Tuesday, July 25, 2006

Between the Covers

It was during the depths of the Great Depression that bunch of American Jewish youths sat down and created a whole new art form. The art form was the comic book, and the youths had names like Joe Shuster, Jerry Siegel, Bob Kane, and Jack Kirby. This art form flowered under the scepter of European anti-Semetism, and one of the peculiarities of the Golden Age superheroes was that they are without exception powerful Aryan types – Exactly like Hitler wanted to create.

Michael Chabon’s novel plants itself firmly in the middle of this explosion of creative energy. The title characters are the creators of a super-hero called The Escapist, and everything about these two and their hero has the feel of authenticity about it.

Sammy Clay is the imaginative young son of a former vaudeville strongman. His cousin Josef Kavalier is a young Czech who left behind a fledging career as an escape artist and a family at the mercy of the Nazis. Indeed, the approaching war casts a pall over everything, including the comics that leap from the pencil of Joe. Kavalier needs to get his family to America, and throws himself into the artwork in a frenzy. His tales of the Escapist smashing Nazi agents become a hit.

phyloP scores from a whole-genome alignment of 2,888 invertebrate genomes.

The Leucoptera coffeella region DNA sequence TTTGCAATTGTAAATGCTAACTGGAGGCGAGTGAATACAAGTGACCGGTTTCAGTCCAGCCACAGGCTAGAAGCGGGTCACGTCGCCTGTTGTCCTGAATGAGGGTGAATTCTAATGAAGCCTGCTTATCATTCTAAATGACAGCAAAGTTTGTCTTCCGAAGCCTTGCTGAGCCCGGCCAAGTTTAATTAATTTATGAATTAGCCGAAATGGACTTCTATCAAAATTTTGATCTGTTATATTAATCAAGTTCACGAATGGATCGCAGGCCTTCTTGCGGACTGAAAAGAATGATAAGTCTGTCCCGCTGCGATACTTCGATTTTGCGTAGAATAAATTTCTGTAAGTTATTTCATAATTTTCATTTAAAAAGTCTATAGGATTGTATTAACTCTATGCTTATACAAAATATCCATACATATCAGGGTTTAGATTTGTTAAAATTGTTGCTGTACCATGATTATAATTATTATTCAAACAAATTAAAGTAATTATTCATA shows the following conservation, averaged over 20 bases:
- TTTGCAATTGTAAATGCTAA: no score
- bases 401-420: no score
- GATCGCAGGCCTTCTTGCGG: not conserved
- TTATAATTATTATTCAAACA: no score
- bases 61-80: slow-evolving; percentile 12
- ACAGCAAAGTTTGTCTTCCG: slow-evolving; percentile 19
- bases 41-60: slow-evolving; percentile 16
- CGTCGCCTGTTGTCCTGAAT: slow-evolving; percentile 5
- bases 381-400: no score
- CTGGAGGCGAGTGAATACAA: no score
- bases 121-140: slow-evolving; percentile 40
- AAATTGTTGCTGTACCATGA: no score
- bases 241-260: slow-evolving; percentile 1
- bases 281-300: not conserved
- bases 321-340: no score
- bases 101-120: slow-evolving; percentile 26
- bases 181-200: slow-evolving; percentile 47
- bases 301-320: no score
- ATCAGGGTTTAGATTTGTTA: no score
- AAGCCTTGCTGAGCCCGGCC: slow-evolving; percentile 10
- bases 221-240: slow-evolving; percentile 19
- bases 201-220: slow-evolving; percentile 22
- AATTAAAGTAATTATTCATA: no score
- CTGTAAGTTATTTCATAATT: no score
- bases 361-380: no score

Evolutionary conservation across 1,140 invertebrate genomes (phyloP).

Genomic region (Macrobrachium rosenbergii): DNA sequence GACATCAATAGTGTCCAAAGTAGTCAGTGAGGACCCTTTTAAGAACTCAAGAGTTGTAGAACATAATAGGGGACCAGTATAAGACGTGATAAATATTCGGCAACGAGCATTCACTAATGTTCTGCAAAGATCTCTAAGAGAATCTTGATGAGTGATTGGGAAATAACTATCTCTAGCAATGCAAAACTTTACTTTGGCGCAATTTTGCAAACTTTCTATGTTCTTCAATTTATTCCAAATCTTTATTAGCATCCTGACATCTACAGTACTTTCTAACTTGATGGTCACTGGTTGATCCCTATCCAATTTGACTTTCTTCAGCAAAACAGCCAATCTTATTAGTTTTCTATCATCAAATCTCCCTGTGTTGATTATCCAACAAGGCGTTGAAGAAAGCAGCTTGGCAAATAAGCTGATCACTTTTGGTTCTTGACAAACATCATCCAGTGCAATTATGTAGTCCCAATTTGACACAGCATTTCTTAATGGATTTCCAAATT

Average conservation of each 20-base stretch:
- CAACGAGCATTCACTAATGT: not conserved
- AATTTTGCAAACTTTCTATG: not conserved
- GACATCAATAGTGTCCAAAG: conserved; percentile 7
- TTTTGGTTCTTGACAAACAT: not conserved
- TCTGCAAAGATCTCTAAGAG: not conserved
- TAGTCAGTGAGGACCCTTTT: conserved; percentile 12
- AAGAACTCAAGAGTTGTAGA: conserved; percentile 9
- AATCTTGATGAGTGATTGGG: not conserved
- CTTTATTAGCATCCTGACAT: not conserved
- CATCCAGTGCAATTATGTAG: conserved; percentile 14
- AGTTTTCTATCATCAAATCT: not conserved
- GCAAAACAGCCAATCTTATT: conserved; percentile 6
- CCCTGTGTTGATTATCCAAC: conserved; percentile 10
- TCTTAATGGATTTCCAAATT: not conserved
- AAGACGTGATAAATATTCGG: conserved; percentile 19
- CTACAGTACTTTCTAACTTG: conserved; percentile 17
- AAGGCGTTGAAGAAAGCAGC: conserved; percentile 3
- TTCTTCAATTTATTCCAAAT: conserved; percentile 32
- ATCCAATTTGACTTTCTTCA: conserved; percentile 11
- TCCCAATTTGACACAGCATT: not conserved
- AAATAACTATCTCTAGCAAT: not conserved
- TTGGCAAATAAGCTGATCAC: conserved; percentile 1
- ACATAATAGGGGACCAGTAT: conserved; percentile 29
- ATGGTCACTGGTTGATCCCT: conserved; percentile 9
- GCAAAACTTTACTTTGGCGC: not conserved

For Joe, the work is just a means to an end – The end being getting his younger brother Thomas out of Czechoslovakia. His fury at Germany finds its way unto the panels of his comics – and also into everyday life.

“On the southbound platform, a few feet from the cousins, stood a dark glowering gentleman – reading the cut of his topcoat, or some indefinable emission radiating from his chin or eyes or haircut, Joe felt certain that he was German. This man was giving them the fish-eye. Even Sammy had to agree afterward that the man had been giving them the fish-eye. He was a German right out of a panel by Joe Kavalier, massive, handsome in a prognathous, lupine way, wearing a beautiful suit. As the wait for the train dragged on, Joe decided that he did not like what he considered to be the superior manner in which the theoretically German man was looking at him. He considered a number of possible styles, in German and in English, of expressing his feelings about the man and his fish-eye. Finally opting for a more universal statement, he spat, as if casually, onto the platform between him and the man. Public spitting was common enough at the time in that city of smokers, and the gesture might have remained safely ambiguous if Joe’s missile had not overshot its mark. Spittle frosted the tip of the man’s shoe.”

And that is how Joe Kavalier comes to get beaten up by Max Schmeling. Other icons of the time, such as Orson Welles and Salvador Dali make small appearances, but this novel is really story of regret and of families lost and found. It’s about two talented cousins, and a woman who loves one, yet marries the other, and about a man trained to escape from anything who tries to escape from his life, and finds that he can’t.

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